Greece’s parliament has backed the government’s latest economic reform proposals aimed at securing another crucial EU bailout.

The plans detail how the Greek government intends to tackle the country’s debt and avoid a possible exit from the eurozone.

They were backed by 251 of 300 deputies, meaning they can now be presented to the leaders of all 28 European Union member states at a “decisive” summit on Sunday.

They will serve as a basis for a potential deal with Greece’s international creditors, who Athens hopes will unlock billions in financial support.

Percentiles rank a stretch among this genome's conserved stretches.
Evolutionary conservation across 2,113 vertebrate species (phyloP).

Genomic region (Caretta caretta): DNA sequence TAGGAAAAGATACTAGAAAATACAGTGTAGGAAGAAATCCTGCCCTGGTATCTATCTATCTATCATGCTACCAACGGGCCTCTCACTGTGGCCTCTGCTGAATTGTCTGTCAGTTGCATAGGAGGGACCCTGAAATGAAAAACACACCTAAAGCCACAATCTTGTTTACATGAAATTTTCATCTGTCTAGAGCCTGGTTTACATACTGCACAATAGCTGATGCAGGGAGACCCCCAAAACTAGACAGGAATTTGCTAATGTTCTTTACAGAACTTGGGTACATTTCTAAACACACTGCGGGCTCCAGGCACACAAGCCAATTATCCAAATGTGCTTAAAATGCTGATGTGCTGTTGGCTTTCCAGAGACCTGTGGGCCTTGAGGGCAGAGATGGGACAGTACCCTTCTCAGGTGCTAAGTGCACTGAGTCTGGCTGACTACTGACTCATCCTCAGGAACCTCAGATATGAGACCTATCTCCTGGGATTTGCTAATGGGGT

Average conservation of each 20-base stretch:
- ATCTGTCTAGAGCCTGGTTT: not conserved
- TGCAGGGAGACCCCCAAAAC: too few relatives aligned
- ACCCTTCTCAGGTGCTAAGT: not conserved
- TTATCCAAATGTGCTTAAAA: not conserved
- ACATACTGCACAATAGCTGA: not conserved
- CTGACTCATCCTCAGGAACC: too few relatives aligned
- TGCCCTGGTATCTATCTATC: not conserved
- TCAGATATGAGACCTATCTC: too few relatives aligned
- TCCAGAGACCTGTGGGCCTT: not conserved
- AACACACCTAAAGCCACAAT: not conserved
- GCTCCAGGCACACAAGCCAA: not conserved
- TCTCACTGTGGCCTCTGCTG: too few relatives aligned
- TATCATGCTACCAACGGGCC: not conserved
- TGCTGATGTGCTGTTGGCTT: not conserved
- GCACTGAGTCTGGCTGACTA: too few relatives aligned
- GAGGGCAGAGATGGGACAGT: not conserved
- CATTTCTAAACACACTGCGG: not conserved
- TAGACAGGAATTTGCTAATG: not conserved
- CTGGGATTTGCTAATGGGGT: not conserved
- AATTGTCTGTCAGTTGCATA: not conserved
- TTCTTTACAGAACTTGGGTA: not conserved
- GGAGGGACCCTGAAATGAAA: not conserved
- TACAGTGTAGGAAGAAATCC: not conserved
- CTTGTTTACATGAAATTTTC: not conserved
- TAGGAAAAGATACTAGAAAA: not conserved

In a statement issued after the vote, Prime Minister Alexis Tsipras said he had a “strong mandate to complete the negotiations to reach an economically viable and socially fair agreement”.

“The priority now is to have a positive outcome,” he added.

The package includes a set of painful tax rises and pension reforms very similar to those rejected by the Greek people in last week’s referendum.

In return, Athens is asking for a €53.5bn (£38.5bn) bailout from the European Stability Mechanism (ESM), the EU organisation that provides financial assistance for eurozone members.

Three senior members of Mr Tsipras’ Syriza party were among those who either rejected the reform package, abstained or stayed away from the vote completely.